Sign up to join our second class, a part of “At the Crossroads: Finding Your Purpose” 11 live web classes!

(Note: if you have purchased "At the Crossroads: Finding Your Purpose", this class is included as part of your package and you will be e-mailed the information to access the class)

Losing Home, Finding Home: How to (Justly) Approach Cultural & Spiritual Recovery in Diaspora

A 2 hour class by Chief Luisah Teish

In HOUR ONE...

AN APPROACH: Learn a Chief elder’s approach to recovering, re-interpreting and making cultural and spiritual practice in the wake of devastating cultural loss, slavery and oppression.

In this class, Chief Teish will speak about her journey and use her influential book “Jambalaya:The Natural Woman’s Book of Personal Charms and Practical Rituals” to provide practical advice on how we can approach cultural and spiritual recovery in a just, personal and impactful way. 

++A PRACTICAL TOOL & VISUALIZATION: Cheif Teish will SHare some of the ways in which she helps others in their cultural and spiritual recovery.

In HOUR TWO...

Deeper in the modules:

This class is a part of "At the Crossroads: Finding Your Purpose". Chief Teish will address questions from participants in "At the Crossroads: Finding Your Purpose". Guest participants who have not enrolled in "At the Crossroads" are welcome to stick around!

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This class takes place on Tuesday, February 24th at:

6pm PST (WEST COAST)
7pm MT (MOUNTAIN)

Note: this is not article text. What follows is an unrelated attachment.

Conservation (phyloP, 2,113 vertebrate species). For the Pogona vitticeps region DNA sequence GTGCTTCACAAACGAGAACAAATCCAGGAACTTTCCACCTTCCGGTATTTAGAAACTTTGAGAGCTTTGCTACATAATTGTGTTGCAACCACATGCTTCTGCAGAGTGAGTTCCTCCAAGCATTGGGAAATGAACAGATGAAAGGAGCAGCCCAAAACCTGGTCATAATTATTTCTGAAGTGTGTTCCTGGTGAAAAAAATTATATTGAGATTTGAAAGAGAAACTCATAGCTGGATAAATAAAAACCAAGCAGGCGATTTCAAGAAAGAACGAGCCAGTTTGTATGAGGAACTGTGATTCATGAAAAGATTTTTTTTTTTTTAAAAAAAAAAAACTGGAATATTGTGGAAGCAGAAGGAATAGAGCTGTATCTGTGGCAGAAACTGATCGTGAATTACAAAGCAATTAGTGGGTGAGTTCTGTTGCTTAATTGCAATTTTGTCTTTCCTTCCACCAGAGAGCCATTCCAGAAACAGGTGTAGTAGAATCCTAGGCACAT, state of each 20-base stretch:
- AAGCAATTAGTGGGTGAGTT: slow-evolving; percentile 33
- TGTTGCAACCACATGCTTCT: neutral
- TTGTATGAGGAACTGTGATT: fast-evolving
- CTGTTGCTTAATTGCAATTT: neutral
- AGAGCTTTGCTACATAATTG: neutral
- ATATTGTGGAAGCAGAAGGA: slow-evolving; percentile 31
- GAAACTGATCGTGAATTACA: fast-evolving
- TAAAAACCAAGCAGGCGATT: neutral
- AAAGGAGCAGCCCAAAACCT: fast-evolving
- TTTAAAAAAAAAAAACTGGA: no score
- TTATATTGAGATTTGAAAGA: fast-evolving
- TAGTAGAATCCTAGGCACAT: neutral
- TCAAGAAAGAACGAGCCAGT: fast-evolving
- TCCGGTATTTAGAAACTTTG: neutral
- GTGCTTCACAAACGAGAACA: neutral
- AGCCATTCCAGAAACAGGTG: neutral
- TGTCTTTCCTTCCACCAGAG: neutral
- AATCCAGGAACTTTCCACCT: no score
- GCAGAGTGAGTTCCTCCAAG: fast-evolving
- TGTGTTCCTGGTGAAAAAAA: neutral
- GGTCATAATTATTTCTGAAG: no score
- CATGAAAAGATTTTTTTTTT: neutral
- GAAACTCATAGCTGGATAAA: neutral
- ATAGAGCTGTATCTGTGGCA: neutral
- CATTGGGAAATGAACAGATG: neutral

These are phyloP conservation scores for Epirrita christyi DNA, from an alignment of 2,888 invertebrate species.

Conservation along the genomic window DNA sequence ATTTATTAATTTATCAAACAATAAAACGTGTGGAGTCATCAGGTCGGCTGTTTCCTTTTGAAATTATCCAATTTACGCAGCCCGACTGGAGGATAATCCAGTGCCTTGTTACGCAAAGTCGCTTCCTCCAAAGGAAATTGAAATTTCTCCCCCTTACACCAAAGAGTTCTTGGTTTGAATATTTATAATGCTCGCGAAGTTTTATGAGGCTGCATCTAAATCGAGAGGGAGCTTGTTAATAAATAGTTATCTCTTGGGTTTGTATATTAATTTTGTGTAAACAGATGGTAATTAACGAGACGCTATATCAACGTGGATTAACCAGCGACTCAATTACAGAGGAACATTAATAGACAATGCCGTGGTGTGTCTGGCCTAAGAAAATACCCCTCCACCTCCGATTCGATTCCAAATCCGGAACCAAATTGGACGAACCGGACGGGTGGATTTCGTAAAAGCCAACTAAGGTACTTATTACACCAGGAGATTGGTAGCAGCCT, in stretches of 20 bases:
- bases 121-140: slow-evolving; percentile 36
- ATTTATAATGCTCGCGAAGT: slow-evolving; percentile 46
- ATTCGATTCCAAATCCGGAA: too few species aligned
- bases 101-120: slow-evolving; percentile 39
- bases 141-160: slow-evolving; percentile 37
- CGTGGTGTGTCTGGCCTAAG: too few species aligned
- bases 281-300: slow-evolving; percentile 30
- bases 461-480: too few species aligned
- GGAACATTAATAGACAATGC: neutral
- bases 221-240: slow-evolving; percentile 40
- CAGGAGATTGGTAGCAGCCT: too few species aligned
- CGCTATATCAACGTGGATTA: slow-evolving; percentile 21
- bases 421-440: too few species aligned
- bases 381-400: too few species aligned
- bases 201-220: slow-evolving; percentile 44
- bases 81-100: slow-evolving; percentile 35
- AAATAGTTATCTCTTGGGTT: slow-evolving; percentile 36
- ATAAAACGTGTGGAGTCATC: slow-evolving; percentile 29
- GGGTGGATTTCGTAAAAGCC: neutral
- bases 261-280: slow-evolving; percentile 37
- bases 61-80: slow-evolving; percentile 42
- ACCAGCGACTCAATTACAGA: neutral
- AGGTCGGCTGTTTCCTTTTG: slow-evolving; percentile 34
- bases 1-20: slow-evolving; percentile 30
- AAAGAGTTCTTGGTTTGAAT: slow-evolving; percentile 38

8pm CT (CENTRAL)
9pm EST (EAST COAST)

Once you sign up, we will send you the link on the day of the class. 

(THE CLASS WILL BE RECORDED AND MADE AVAILABLE TO PARTICIPANTS  WHO CANNOT ATTEND LIVE)

PRICE: $12

PS: If you have purchased "At the Crossroads: Finding Your Purpose", this class is already included in the package. No need to re-purchase. We will send you your link. If you are interested in purchasing "At the Crossroads: Finding Your Purpose", this class will be included in your package.

Many of us believe that we need to recover indigenous cultural and spiritual practice in order to build more balanced communities. Yet, the process of recovery is extremely challenging. It requires good judgement, discernment, critical engagement and sometimes unwavering faith.

 

Here are some of the questions we will be asking Chief Teish:

What do we keep? What do we leave behind?

Some practices deemed “indigenous” were used to oppress some of us, whereas other aspects were used to hold and build us. How do we tell the difference?

How and when do we change, add, or re-interpret in our own contexts?

Many practices are falsely considered to be “static” and absolute. Yet, cultural fabrics were always meant to be rewoven, re-considered and co-created through time. How do we honor our elders while continuing to co-create our own practices?